138. Turner A, Wells B, Roberts K (1994) Plasmodesmata of maize root tips: structure and composition. J Cell Sci 107:3351–3361 PubMedGoogle Scholar
  139. Tzfira T, Rhee Y, Chen M-H, Citovsky V (2000) Nucleic acid transport in plant-microbe interactions: the molecules that walk through the walls. Ann Rev Microbiol 54:187–219 CrossRefGoogle Scholar
  140. van Lent J, Storms M, van der Meer F, Wellink J, Goldbach R (1991) Tubular structures involved in movement of cowpea mosaic virus are also formed in infected cowpea protoplasts. J Gen Virol 72:2615–2623 PubMedCrossRefGoogle Scholar
  141. Vilar M, Sauri A, Monne M, Marcos JF, Von Heijne G, Perez-Paya E, Mingarro I (2002) Insertion and topology of a plant viral movement protein in the endoplasmic reticulum membrane. J Biol Chem 277:23447–23452 PubMedCrossRefGoogle Scholar
  142. Waigmann E, Zambryski P (1995) Tobacco mosaic virus movement protein-mediated protein transport between trichome cells. Plant Cell 7:2069–2079 PubMedCrossRefGoogle Scholar
  143. Waigmann E, Lucas W, Citovsky V, Zambryski P (1994) Direct functional assay for tobacco mosaic virus cell-to-cell movement protein and identification of a domain involved in increasing plasmodesmal permeability. Proc Natl Acad Sci USA 91:1433–1437 PubMedCrossRefGoogle Scholar
  144. Waigmann E, Ueki S, Trutnyeva K, Citovsky V (2004) The ins and outs of non-destructive cell-to-cell and systemic movement of plant viruses. Crit Rev Plant Sci 23:195–250 CrossRefGoogle Scholar
  145. Waigmann E, Chen M-H, Bachmaier R, Goshroy S, Citovsky V (2000) Regulation of plasmodesmal transport by phosphorylation of tobacco mosaic virus cell-to-cell movement protein. EMBO J 19:4875–4884 PubMedCrossRefGoogle Scholar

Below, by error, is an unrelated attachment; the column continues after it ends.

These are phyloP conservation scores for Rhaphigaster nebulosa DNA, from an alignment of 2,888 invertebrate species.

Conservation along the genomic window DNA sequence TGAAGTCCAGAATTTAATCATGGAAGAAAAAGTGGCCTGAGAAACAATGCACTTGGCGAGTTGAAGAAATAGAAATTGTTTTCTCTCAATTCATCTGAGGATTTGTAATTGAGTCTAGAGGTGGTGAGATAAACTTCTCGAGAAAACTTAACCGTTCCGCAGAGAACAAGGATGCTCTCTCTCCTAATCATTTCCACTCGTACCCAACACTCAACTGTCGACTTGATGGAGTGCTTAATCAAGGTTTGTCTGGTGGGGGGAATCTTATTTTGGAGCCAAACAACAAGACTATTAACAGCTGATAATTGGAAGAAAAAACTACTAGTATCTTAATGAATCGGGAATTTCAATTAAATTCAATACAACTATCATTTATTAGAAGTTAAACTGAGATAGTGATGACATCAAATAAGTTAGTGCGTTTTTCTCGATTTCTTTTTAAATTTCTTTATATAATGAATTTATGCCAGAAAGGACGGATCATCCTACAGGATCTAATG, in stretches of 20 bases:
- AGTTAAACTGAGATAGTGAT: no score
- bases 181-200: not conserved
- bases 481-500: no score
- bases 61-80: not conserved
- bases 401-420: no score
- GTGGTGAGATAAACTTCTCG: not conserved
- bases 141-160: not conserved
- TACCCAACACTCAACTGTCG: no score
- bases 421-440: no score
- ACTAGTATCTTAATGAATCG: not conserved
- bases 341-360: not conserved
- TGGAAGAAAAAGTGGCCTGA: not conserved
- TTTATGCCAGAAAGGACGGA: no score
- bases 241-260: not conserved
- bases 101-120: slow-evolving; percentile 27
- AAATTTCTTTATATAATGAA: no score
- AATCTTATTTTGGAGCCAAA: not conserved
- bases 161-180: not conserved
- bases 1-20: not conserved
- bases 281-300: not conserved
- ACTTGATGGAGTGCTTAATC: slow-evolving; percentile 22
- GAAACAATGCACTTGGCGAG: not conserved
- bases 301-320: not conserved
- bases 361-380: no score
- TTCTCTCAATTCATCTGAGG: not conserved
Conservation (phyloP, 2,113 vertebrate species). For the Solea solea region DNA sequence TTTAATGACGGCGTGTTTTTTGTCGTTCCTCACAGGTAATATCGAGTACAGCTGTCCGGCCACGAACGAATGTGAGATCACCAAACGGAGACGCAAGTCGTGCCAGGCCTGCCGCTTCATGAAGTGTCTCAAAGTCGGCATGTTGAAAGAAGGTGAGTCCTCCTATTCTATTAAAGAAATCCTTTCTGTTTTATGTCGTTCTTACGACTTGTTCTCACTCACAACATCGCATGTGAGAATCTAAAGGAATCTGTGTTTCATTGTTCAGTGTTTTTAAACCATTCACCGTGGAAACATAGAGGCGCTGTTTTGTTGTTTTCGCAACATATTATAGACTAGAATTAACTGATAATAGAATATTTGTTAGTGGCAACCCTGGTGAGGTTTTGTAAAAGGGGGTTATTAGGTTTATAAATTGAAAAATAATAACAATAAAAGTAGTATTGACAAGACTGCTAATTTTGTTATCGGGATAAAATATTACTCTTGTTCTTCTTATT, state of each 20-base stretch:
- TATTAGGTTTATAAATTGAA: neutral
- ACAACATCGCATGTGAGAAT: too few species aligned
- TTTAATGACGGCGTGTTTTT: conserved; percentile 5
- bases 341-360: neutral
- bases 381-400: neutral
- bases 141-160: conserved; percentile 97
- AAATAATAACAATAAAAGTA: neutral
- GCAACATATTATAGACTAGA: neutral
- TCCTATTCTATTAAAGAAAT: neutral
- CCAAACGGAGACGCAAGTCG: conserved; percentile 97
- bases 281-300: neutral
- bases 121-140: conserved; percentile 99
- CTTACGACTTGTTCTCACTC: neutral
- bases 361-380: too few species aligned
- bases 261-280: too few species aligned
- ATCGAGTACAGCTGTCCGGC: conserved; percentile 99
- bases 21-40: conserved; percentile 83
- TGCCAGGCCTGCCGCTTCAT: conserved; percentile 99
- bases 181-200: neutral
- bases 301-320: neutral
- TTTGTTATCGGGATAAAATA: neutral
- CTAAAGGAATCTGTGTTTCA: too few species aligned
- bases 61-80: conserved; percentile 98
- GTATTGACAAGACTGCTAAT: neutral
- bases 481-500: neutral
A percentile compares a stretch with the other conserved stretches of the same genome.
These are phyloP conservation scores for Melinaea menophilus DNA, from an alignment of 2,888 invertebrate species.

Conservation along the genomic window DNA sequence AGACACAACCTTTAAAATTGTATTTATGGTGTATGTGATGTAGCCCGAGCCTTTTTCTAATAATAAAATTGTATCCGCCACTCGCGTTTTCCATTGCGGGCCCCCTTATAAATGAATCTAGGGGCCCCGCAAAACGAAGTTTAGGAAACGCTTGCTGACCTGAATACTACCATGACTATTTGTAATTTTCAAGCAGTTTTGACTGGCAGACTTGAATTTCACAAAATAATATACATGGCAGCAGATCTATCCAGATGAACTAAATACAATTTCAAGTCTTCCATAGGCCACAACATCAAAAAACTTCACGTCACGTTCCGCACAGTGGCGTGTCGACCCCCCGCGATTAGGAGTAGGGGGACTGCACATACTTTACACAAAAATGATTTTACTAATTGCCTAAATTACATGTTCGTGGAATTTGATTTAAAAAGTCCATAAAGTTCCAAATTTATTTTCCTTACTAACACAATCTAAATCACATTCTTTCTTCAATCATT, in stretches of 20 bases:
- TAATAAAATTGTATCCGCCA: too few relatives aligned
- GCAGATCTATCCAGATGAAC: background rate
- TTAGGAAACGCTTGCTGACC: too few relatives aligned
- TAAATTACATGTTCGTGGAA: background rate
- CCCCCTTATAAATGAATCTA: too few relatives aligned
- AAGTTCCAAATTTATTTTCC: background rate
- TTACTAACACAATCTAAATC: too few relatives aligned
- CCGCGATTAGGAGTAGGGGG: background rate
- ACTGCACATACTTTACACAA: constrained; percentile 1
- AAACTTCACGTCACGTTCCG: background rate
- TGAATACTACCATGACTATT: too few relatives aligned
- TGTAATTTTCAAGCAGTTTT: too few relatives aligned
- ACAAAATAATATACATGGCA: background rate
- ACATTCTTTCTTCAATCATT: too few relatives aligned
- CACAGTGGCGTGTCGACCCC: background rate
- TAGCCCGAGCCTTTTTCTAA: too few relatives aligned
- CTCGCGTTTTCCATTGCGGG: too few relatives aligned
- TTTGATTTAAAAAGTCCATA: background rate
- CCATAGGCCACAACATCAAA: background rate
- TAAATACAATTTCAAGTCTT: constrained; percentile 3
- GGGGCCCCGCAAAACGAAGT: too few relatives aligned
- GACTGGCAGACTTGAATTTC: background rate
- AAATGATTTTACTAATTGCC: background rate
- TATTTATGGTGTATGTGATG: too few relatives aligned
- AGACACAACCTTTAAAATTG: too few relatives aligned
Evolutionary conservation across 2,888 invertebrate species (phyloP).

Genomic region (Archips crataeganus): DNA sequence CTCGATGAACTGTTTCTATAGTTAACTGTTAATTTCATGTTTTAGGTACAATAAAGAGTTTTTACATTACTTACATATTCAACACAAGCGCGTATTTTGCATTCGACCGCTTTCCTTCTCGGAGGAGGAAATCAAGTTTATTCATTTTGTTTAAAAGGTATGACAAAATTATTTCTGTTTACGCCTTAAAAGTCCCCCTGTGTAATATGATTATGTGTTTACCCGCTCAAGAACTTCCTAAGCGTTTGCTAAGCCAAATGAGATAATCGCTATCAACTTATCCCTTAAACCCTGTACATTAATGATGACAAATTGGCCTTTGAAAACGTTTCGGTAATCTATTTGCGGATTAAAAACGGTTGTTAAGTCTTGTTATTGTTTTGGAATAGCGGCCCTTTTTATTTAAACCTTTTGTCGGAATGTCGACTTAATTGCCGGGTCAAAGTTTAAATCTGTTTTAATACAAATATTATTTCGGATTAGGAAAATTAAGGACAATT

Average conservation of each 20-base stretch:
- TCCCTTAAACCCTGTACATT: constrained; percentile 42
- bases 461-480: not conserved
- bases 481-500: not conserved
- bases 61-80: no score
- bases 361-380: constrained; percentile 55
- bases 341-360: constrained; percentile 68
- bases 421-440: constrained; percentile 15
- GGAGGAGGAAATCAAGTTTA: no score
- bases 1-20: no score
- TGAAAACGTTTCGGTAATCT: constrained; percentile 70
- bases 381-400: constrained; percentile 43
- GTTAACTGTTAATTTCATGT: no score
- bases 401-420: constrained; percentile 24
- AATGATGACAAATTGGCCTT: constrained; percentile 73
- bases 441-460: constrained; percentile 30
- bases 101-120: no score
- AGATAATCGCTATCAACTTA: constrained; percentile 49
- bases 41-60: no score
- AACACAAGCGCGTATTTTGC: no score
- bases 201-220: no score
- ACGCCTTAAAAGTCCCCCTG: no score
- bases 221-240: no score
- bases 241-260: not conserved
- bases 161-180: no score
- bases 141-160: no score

146. Watanabe T, Honda A, Iwata A, Ueda S, Hibi T, Ishihama A (1999) Isolation from tobacco mosaic virus-infected tobacco of a solubilized template-specific RNA-dependent RNA polymerase containing a 126K/183K protein heterodimer. J Virol 73:2633–2640 PubMedGoogle Scholar
  147. Watanabe Y, Okada Y (1986) In vitro viral RNA synthesis by a subcellular fraction of TMV-inoculated tobacco protoplasts. Virology 149:73–74 CrossRefGoogle Scholar
  148. Watanabe Y, Ogawa T, Okada Y (1992) In vivo phosphorylation of the 30-kDa protein of tobacco mosaic virus. FEBS Lett 313:181–184 PubMedCrossRefGoogle Scholar
  149. Wellink J, van Lent JWM, Verver J, Sijen T, Goldbach RW, van Kammen A (1993) The cowpea mosaic virus M RNA-encoded 48-kilodalton protein is responsible for induction of tubular structures in protoplasts. J Virol 67:3660–3664 PubMedGoogle Scholar
  150. White RG, Badelt K, Overall RL, Vesk M (1994) Actin associated with plasmodesmata. Protoplasma 180:169–184 CrossRefGoogle Scholar
  151. Wright KM, Wood NT, Roberts AG, Chapman S, Boeving P, MacKenzie KM, Oparka KJ (2007) Targeting of TMV Movement Protein to Plasmodesmata Requires the Actin/ER Network; Evidence from FRAP. Traffic 8(1):21–31 PubMedCrossRefGoogle Scholar
  152. Wu X, Weigel D, Wigge PA (2002) Signaling in plants by intercellular RNA and protein movement. Genes Dev 16:151–158 PubMedCrossRefGoogle Scholar
  153. Yoo BC, Kragler F, Varkonyi-Gasic E, Haywood V, Archer-Evans S, Lee YM, Lough TJ, Lucas WJ (2004) A systemic small RNA signaling system in plants. Plant Cell 16:1979–2000 PubMedCrossRefGoogle Scholar
  154. Young ND, Zaitlin M (1986) An analysis of tobacco mosaic virus replicative structures synthesized in vitro. Plant Mol Biol 6:455–465 CrossRefGoogle Scholar
  155. Young ND, Forney J, Zaitlin M (1987) Tobacco mosaic virus replicase and replicative structures synthesized in vitro. J Cell Sci 7(Suppl):277–285 Google Scholar
  156. Zamyatnin AA Jr, Solovyev AG, Savenkov EI, Germundsson A, Sandgren M, Valkonen JP, Morozov SY (2004) Transient coexpression of individual genes encoded by the triple gene block of potato mop-top virus reveals requirements for TGBp1 trafficking. Mol Plant Microbe Interact 17:921–930 PubMedGoogle Scholar

Copyright information

© Springer-Verlag Berlin Heidelberg 2007

Authors and Affiliations

  1. 1.Max F. Perutz Laboratories, Department of Medical BiochemistryMedical University of ViennaViennaAustria
  2. 2.Institut Biologie Moléculaire des Plantes (IBMP)Strasbourg cedexFrance

Personalised recommendations